The little nuthatch slip is now finished and I think I did right by leaving out the padding.
I embroidered this version of Pierre-Auguste Renoir’s Mother and Child in 1998. I don’t know how large the original red chalk drawing is but my version is 4.5 x 5.5 inches. In the drawing, the mother might actually be sewing something but it wasn’t possible to say for sure from the greetings card that I used as my source. I had forgotten that I gave her a piece of needlelace. I’m not even sure that the fountain in the background is part of the original either.
Humpty and the messenger are off the hoop. I gave the piece a short rinse in cold soapy water and then lightly ironed it from the back before stretching it while still damp but I can see a couple of places where my marker still shows so when I return from Scotland I’ll wash and stretch it once more before taking it to the framers. The original John Tenniel illustration is only ever shown in black and white so the colours of the outfits are my choice. Calico background, DMC cotton embroidery threads, mainly long and short stitch and the messenger’s hat is needlelace.
I drew cheeseplant leaves (Monstera Deliciosa) on my original tulip vase drawing but then didn’t relish the thought of satin stitching lots of near identical leaves so I changed my design – to an even simpler version of what you see below. Extra colours and details were added as I stitched and I’m not sure if it still needs more of either but I’ll leave it as is until the tulips are done and then check the balance.
I placed my original tulip drawings under heavy-weight tracing paper and then pencilled the outlines. When I was finally happy with the floral arrangement I inked over the pencil work, taped the tracing to a sheet of perspex and lightly pencilled it onto the calico using window light. Partly to avoid having to begin stitching and partly for fun, I subsequently coloured in some of the tulips. Too bad that thread painting can’t be as easy!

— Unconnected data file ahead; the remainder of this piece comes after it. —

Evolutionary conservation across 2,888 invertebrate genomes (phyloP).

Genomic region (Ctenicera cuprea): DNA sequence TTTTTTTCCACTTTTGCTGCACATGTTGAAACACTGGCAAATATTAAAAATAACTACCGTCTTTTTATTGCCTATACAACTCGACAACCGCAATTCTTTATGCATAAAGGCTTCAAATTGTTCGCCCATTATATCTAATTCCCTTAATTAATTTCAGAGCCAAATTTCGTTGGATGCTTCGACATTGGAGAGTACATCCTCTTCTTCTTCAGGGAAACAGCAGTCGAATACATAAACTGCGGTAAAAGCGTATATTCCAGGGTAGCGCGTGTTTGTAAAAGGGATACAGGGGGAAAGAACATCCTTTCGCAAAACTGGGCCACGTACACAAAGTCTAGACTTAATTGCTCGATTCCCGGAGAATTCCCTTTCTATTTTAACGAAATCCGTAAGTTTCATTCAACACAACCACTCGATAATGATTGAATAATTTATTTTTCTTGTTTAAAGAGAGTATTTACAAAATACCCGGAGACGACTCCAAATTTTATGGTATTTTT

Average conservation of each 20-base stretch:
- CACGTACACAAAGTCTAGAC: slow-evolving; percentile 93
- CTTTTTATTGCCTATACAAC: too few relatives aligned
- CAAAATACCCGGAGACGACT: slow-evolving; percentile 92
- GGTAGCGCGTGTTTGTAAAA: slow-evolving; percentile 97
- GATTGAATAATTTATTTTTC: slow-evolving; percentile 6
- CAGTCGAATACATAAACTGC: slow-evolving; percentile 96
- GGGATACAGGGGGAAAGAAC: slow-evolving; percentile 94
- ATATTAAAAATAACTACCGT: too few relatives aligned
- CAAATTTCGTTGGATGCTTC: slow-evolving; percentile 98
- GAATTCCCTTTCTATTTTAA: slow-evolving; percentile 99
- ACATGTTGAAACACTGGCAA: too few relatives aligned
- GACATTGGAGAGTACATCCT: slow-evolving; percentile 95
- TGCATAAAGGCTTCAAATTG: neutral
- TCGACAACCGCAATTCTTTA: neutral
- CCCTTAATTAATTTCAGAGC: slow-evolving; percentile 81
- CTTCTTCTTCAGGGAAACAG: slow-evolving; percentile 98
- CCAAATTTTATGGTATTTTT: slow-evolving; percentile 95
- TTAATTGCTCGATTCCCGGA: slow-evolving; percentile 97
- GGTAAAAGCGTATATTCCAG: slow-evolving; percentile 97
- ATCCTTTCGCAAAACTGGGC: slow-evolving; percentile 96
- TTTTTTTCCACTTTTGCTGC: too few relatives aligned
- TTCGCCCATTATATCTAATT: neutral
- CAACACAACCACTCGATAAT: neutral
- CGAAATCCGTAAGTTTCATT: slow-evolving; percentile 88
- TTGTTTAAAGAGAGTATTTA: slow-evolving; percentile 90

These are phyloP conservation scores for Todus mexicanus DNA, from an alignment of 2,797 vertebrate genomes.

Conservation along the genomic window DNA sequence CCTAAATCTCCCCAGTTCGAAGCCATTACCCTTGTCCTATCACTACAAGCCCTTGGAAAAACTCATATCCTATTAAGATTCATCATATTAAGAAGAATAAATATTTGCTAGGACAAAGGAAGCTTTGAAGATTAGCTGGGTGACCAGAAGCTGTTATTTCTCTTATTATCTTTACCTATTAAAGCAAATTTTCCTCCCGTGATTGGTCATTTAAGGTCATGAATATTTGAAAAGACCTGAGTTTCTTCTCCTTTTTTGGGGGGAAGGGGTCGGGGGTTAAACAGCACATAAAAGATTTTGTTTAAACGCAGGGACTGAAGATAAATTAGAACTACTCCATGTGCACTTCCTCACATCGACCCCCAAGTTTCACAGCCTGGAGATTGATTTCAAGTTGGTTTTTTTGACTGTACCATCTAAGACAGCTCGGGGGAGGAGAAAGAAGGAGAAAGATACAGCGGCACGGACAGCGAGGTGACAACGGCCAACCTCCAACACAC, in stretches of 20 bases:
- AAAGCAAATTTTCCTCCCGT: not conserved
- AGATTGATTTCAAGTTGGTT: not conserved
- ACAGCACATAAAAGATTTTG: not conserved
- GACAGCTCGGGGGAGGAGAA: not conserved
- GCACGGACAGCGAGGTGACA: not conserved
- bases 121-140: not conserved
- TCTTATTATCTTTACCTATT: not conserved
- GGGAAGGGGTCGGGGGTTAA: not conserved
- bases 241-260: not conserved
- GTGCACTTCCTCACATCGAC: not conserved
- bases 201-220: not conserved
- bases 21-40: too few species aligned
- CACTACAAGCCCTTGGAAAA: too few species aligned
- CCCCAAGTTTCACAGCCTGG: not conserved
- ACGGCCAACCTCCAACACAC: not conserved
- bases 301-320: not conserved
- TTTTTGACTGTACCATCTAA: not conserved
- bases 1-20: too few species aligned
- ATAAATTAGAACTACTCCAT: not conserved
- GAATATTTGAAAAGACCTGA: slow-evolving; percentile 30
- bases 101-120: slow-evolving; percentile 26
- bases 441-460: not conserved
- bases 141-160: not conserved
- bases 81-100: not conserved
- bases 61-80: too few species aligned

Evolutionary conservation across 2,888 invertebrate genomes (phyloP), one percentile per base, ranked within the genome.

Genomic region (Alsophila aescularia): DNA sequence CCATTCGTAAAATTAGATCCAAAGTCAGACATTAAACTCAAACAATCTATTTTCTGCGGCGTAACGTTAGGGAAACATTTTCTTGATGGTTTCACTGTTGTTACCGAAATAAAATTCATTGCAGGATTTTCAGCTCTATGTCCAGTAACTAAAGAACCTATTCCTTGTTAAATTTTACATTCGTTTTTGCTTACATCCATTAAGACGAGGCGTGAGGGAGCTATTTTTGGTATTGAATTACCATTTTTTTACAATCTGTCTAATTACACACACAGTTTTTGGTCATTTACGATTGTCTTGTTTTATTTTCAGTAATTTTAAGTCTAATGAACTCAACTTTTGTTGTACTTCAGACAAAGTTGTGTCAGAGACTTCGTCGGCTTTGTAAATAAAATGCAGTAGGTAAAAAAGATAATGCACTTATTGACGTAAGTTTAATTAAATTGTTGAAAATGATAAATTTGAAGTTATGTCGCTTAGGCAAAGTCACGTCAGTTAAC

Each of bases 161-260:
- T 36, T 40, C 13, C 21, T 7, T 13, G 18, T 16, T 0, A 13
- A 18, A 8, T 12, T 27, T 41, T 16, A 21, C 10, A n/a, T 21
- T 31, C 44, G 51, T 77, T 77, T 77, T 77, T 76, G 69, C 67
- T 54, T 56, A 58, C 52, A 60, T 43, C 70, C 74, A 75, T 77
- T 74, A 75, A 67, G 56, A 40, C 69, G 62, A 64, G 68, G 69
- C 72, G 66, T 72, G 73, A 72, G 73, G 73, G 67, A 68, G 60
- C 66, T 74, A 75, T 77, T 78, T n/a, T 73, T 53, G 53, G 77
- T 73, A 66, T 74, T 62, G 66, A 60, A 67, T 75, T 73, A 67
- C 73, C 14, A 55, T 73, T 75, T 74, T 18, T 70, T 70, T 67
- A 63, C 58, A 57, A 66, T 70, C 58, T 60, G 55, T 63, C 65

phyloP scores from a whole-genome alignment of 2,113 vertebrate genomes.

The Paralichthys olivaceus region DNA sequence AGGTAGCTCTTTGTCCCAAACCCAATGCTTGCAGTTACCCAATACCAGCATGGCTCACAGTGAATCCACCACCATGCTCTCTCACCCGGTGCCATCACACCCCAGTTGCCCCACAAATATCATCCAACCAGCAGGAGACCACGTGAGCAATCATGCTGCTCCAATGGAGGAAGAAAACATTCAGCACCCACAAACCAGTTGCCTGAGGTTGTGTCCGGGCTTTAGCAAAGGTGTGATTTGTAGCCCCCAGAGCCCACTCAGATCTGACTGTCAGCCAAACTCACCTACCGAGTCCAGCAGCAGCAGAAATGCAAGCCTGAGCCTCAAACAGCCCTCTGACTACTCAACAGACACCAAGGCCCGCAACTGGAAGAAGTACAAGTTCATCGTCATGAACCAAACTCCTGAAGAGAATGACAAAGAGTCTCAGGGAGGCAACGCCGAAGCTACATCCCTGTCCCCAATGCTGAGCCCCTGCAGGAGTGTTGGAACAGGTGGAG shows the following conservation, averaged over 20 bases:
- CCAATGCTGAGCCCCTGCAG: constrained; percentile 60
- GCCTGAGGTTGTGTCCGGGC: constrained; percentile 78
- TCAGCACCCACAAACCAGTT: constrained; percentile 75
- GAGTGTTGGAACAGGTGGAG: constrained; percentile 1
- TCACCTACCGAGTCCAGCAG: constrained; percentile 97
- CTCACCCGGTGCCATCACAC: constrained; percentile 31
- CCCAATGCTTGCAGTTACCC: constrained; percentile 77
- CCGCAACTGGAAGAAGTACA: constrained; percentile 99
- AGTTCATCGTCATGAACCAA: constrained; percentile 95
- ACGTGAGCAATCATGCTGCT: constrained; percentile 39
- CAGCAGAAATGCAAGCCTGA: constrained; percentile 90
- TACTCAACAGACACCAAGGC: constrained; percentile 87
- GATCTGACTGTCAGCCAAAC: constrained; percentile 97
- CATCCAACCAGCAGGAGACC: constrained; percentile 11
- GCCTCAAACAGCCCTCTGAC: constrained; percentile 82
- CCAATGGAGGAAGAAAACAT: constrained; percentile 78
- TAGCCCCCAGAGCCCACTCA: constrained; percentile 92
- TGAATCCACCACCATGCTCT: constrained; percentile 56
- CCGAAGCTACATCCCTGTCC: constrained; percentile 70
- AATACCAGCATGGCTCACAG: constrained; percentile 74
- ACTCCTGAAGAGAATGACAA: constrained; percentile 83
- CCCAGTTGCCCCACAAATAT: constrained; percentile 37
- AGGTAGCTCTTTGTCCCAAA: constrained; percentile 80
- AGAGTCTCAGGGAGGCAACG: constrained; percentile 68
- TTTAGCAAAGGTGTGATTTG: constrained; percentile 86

I also did a couple of practice pieces on a smaller hoop this week to determine how many strands of thread to stitch the petals with in long and short stitch and I’ve decided to stick with my usual choice of one. The practice hoop will also be used for testing and or fine tuning thread colour choices for the flowers. Yesterday I actually took the plunge and began stitching a tulip on the main hoop but I’m not taking bets on how many times I’ll unpick it before I’m happy with it!
The pieces I embroider don’t normally take too long to do so for a change I’m challenging myself to embroider a vase of tulips which might take me through autumn if not also through part of the winter. Usually I just adapt something from a book or the internet but this time I’m actually designing it myself from scratch and I’ve already spent a few days drawing tulips and trying different ideas for the pattern on the vase. I’ve also selected various colour combos for the flowers but I’m sure those at least will change many times as will the stitching plan which is not yet finalised – I can’t make up my mind whether to use raised embroidery for some of the tulip heads or not.
I am busy stitching a couple of pieces that will likely become gifts so I won’t be showing those for a while yet but to prove I’m still here I thought I’d show you this piece that I stitched way back in 2003 and which was missing for several years until last week when I found it safely tucked away with other bits and bobs. I like old travel posters and they make ideal subjects for interpretive embroidery. This one is a french railway poster advertising the Gulf of Morbihan in Brittany. The embroidery’s looking a little fragile so I intend to have it framed as soon as I get the call to say that my other pieces are ready for collection from the framer.